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Professor Paula Booth


Head of Department

Daniell Chair of Chemistry

Tel: +44 (0)20 7848 7831

Address: Department of Chemistry                   King's College London                                                 Room 207, Britannia House                                       7 Trinity Street                                                      London SE1 1DB 


Research Interests

Membrane protein folding, the regulation of membrane function and construction of synthetic membrane modules

Integral membrane proteins account for about 30% of all cell proteins and provide the means for vital communication across the membrane in the form of transporters, receptors and signal transducers. Although the number of gene sequences for these proteins is steadily increasing, as is our knowledge of the clinical aspects of these proteins and their demand for drug development, the study of the proteins themselves represents one of the major challenges in modern day molecular biology research.

For a protein to be biologically active it must fold to a specific, three dimensional shape and misfolding can lead to malfunction and disease. In contrast to the large body of information on the folding of water-soluble proteins, remarkably little is known about how membrane proteins fold to their final structures. Such knowledge not only solves a fundamental biological question but also aids the design of membrane proteins and functional membrane vesicles or droplets for Synthetic Biology applications.

Research in my group focuses on membrane protein folding mechanisms and investigations into the role of the membrane lipids in regulating folding and membrane protein activity. We are also interested in membrane protein design and exploiting artificial membranes and protein chemistry in synthetic applications. Several proteins are studied including G protein coupled receptors several transport proteins, including multidrug and ABC transporters. An interdisciplinary approach is used involving time-resolved spectroscopic techniques to measure folding kinetics, calorimetric methods to probe the relevant energetics, computer simulations and modelling, site-directed mutagenesis or chemical modification methods to investigate folding intermediates and manipulation of the lipid environment to control the folding.

Professor Booth's Research Portal 

Research Group: Booth

Paula Booth's group works at the interface of Chemistry and Biology to elucidate the mechanisms by which proteins fold, assemble and communicate within biological membranes. Emphasis is placed on understanding the role of membrane lipids in regulating protein folding and function. Membrane proteins account for about 30% of all cell proteins, and play pivotal roles in life reflected in their domination of drug targets. The group’s research aims to not only solve fundamental questions relating to membrane protein biogenesis and folding, but also to exploit the self-assembly of artificial biomembranes for Synthetic Biology and catalytic applications.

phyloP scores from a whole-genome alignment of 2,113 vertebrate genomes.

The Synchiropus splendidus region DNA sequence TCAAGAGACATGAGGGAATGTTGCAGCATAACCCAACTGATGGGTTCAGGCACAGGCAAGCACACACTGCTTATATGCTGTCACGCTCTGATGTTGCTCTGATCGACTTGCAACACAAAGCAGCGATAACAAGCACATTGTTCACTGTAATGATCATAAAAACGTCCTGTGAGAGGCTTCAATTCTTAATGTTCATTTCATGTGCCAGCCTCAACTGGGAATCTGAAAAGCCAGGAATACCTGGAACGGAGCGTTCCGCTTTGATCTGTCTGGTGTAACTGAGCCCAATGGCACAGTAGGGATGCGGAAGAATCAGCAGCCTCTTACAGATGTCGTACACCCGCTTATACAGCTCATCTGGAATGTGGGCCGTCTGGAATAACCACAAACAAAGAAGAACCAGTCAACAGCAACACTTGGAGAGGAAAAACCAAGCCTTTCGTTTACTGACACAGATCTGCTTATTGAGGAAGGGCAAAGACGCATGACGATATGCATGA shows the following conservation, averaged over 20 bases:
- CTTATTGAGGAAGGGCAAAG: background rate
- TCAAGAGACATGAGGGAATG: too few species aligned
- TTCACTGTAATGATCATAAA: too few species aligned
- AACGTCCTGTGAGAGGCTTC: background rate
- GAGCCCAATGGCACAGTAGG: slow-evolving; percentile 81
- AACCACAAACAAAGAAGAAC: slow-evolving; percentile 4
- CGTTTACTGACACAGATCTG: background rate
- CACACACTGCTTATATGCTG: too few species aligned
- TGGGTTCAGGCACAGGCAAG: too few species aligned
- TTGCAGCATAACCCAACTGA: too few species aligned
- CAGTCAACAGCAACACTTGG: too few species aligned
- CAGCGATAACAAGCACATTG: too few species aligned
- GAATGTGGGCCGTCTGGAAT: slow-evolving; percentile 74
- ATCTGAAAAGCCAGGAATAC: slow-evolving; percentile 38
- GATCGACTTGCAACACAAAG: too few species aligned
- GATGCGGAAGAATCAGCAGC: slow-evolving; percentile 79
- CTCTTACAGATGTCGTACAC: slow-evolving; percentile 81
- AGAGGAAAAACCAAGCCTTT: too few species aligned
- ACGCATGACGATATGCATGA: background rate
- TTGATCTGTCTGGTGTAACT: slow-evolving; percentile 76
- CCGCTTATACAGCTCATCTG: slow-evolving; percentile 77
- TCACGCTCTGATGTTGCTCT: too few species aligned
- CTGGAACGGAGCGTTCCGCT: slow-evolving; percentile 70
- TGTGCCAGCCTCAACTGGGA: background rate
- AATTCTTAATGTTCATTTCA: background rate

Booth Research Page 

Selected Publications
  • Harris, NJ, Findlay, HE, Simms, J, Liu, X & Booth, PJ (2014), ‘Relative domain folding and stability of a membrane transport protein’. J Mol Biol, 426: 1812-1825
  • Fletcher, J.M., Harniman, R.L., Barnes, F.R., Boyle, A.L., Collins, A., Mantell, J., Sharp, T.H., Antognozzi, M., Booth, P.J., Linden, N., Miles, M.J., Sessions, R.B., Verkade, P., Woolfson, D.N. (2013) Self-assembling cages from coiled-coil peptide modules Science 340:595-9
  • Simms, J. & Booth, P.J. (2013) Membrane proteins by accident or design Curr Op. Chem. Biol. 17: 976-81
  • Miller, D., Booth, P.J., Seddon, J.M., Templer, R.H., Law, R.V., Woscholski, R., Ces, O., Barter, L.M. (2013) Protocell design through modular compartmentalization. J R Soc Interface. 7 epub 20130496.
  • Fletcher, JM, Boyle, AL, Bruning, M, Bartlett, GJ, Vincent, TL, Zaccai, NR, Armstrong, CT, Bromley, EHC, Booth, PJ, Brady, RL, Thomson, AR & Woolfson, DN 2012, ‘A basis set of de novo coiled-coil peptide oligomers for rational protein design and synthetic biology’. ACS Synth Biol, 1: 240-250
  • Booth, P.J. (2012) A successful change of circumstance: a transition state for membrane protein folding Curr. Op. Struct. Biol 22:469-75.
  • Curnow P., Senior L., Knight M.J., Thamatrakoln K., Hildebrand M., Booth P.J. (2012) Expression, purification, and reconstitution of a diatom silicon transporter. Biochemistry. 51:3776-85.
  • Charalambous K., Booth, P.J., Woscholski, R., Seddon, J.M., Templer, R.H., Law, R.V., Barter, L.M., Ces, O. (2012) Engineering de-novo membrane mediated protein-protein communication networks J Am Chem Soc. 134: 5746-9.


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